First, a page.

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Last Updated: 1/16/24
Thinking of starting an LLC? Oklahoma offers many opportunities for ambitious entrepreneurs with its business incentive programs and low cost of doing business. But do you know how to start an LLC in Oklahoma?
First, let’s define what an LLC is. A limited liability company (LLC) is a business entity type that allows its owners (called “members”) to have the personal limited liability protection of a corporation with the tax benefits and organizational flexibility of a partnership or sole proprietorship.
An LLC avoids the “double taxation” of a typical corporation, in which profits are taxed first at the business level and again on the personal level. An LLC is a relatively informal business structure that bypasses many of the strict structural and reporting requirements of a corporation while protecting the owners’ personal assets from the debts and liabilities of the business.
Still, Oklahoma LLC registration does require you to complete and file the right paperwork with the state. If you’re new to starting a business, navigating this red tape may leave you feeling ignorant. But, as Oklahoma’s favorite son, Will Rogers, once said, “Everybody is ignorant, only on different subjects.”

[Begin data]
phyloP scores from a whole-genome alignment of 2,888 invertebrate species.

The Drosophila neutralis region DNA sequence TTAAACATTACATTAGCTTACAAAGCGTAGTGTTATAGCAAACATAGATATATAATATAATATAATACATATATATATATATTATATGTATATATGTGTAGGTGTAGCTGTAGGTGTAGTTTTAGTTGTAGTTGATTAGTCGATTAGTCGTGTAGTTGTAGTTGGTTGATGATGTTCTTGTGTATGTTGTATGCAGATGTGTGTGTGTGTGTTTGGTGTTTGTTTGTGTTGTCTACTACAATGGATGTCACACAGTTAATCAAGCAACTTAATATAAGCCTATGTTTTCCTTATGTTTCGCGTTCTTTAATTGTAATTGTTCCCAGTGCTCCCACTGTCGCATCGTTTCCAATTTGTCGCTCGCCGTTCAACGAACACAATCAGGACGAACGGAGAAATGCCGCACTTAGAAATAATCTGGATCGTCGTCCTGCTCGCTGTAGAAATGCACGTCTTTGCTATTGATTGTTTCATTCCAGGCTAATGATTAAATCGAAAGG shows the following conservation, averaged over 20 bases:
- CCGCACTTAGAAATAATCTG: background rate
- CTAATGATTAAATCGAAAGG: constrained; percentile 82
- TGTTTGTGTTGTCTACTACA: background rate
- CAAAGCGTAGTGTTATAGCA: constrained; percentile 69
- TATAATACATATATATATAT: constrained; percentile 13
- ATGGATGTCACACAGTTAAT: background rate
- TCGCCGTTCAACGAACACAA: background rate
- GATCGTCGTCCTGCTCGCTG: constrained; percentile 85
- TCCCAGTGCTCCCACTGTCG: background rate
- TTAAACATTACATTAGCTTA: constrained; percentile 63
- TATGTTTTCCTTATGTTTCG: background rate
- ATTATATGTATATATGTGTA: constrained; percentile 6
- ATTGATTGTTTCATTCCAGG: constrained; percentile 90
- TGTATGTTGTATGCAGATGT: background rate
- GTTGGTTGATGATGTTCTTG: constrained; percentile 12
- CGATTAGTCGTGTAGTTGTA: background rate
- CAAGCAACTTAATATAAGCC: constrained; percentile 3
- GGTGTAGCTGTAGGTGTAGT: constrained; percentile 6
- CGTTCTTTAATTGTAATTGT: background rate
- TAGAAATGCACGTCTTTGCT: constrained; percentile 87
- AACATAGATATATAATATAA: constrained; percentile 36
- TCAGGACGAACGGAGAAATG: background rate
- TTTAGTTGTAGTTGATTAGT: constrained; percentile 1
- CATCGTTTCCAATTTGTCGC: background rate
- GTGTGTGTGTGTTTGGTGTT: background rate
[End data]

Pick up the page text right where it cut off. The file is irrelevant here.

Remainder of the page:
Don’t worry; we’re here to educate you about starting an LLC in Oklahoma. This article will take you through the steps for how to get an LLC in Oklahoma. Along the way, we’ll show you how our business services can make the process even less stressful.
Your first step is to find a name for your LLC. From there, you’ll need to appoint a registered agent and file Articles of Organization with the Oklahoma Secretary of State. Afterward, you’ll probably want to make an LLC operating agreement and get a federal tax identification number.
Note: These are the steps for creating a domestic LLC, meaning one that originates within the state. To create a foreign LLC — one that originated in another state but wants to do business in Oklahoma — or an Oklahoma professional limited liability company, you would need to follow a different process.
Okay, let’s show you how to set up an LLC in Oklahoma with the following steps.
Choose a name for your Oklahoma LLC. Brainstorming a name for your new business can be fun, but just remember that you must conform to Oklahoma LLC naming guidelines. If the Secretary of State rejects your business name, your entire Oklahoma LLC filing will be rejected. You’ll have to start the whole process over, which is both a pain and a delay.
Find a name that’s unique, tells people who you are and what you offer, and resonates with your target market. For both marketing and legal reasons, your new business’s name must be distinguishable from other business names in the records of the Oklahoma Secretary of State. Slight variations in spelling, punctuation, and suffix won’t cut it.